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The following discusses many of the current areas of research in which our group is actively involved. For a discussion of other areas of research in which we have been (and still are to a lesser extent) involved look HERE.
Laser-molecule interactions
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My work involves the theoretical study of the interaction of a laser field (or laser fields) with molecules. The interest is on determining how the resulting products (or populations of the excited states) depend upon the properties of the laser field and on the physical properties of the molecule. The work can involve direct comparison with or prediction of experimental results (simulation) or it can involve developing a more general insight into physical processes through the use of simplified few-level models (modelling).

The purpose of modelling is to gain insight into the mechanism of molecular phenomena. A simple calculation pointing to a possible theoretical interpretation is usually adequate. The aim of simulation is a quantitative comparison of theory to experiment.

R.Kosloff, The Journal of Physical Chemistry, 92 2087 (1988)

A variety of analytical techniques and numerical techniques can be applied to problems of this type. Analytical approaches are useful since expressiona for the physical observables depending explicitly upon the laser and molecular parameters can be derived. These analytical results can help in the physical intepretation of numerical results and can suggest problems which should be considered in more depth numerically. While the work can involve the writing of new computer codes (in Fortran), a variety of multi-purpose in-house computer codes have all ready been developed.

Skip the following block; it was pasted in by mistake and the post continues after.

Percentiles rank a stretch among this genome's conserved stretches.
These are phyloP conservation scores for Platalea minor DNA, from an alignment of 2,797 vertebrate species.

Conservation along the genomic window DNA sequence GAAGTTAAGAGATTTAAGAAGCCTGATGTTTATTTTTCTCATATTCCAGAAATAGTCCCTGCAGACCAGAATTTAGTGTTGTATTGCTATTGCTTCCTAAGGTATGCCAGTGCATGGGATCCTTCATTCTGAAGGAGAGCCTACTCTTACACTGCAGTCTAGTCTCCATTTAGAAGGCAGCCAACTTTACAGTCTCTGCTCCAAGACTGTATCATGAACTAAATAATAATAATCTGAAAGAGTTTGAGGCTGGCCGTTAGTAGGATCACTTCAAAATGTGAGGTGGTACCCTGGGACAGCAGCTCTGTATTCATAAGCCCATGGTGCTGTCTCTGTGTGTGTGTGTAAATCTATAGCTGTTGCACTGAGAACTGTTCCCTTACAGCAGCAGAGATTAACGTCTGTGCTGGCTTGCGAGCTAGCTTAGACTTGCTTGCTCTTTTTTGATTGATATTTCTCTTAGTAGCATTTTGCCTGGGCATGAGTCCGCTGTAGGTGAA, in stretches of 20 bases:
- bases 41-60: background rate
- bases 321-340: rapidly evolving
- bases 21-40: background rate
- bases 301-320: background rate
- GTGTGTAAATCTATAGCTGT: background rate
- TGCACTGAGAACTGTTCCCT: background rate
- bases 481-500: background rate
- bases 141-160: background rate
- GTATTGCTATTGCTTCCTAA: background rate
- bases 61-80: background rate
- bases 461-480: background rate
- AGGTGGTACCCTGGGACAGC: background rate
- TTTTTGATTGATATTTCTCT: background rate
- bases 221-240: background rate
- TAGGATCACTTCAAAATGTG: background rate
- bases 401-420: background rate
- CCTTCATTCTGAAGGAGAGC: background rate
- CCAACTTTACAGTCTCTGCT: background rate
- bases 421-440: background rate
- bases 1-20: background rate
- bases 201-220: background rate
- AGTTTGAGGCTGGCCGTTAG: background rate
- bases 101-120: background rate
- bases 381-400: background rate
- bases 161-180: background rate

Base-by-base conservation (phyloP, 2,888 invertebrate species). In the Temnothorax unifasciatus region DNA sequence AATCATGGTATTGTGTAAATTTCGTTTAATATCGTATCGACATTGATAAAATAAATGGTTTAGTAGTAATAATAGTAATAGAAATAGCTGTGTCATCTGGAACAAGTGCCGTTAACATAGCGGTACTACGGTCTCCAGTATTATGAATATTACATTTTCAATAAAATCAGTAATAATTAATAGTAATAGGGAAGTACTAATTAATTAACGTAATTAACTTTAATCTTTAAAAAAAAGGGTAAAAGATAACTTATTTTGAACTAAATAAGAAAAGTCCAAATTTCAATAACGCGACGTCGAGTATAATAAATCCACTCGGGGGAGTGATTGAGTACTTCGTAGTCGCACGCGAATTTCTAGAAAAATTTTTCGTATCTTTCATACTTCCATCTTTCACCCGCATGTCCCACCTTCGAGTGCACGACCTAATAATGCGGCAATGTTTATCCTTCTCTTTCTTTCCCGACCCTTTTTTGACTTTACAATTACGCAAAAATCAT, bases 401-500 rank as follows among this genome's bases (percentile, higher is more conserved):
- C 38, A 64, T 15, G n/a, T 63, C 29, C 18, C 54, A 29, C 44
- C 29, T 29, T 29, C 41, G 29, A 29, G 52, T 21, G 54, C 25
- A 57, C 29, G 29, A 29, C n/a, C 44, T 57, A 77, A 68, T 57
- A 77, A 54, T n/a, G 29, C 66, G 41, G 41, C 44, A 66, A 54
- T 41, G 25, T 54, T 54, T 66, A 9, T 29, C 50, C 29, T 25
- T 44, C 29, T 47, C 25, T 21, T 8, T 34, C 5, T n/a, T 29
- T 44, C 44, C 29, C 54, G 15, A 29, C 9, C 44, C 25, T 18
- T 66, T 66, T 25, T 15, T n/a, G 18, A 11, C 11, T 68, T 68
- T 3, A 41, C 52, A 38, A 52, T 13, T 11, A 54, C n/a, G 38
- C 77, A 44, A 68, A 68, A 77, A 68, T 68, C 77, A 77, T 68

Areas of interest include

  1. Photodissociation of atmospherically important molecules - The chemistry of the atmosphere involves many reactions where one of the reacting species is generated through the ultraviolet photodissociation of a molecule.

  2. Photodissociation of bound molecules - Often molecules are not in the gas phase, but rather are bound to other species, eg. an atom, atoms or a surface. How does this partner affect dissociation?

  3. Laser control - There is a great deal of interest in using specially tailored laser fields to actively manipulate the outcome of laser molecule interactions. For example, consider the following interaction with two possible outcomes:

    ABC + laser field dissociates to AB + C
    dissociates to A + BC

    Is it possible to control the branching ratio, i.e. amount of AB produced relative to the amount of BC produced, by a "correct" choice of laser field? Or by the application of two laser fields?

  4. Intense field processes - In recent years, laser sources have been experimentally developed which have irradiances well in excess of 1014W/cm2. There are many unique phenomena which arise during the interaction of very intense laser pulses with molecular or atomic systems, eg. Coulomb explosion, molecular alignment.

    Potential Energy Surfaces and Molecular Electronic Structure

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    The detailed study of molecular photodissociation dynamics and reaction dynamics is an area of considerable scientific interest. However, the starting point for any study in these areas is the computation of the underlying potential energy surfaces. These potential energy surfaces must be generated by performing molecular electronic structure calculations (using the widely available computer programs MOLPRO and GAMESS ).

    Current interests in this field centre around the computation of

    • low-lying excited electronic states (important in photodissociation processes)
    • curve crossing regions (conical intersections on multi- dimensional potential energy surfaces)
    • potential energy surfaces including spin-orbit coupling
    • nonadiabatic coupling matrix elements
    • "diabatic" surfaces using valence bond theory

    Our research receives funding from the following sources:

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Last updated June 30, 2006.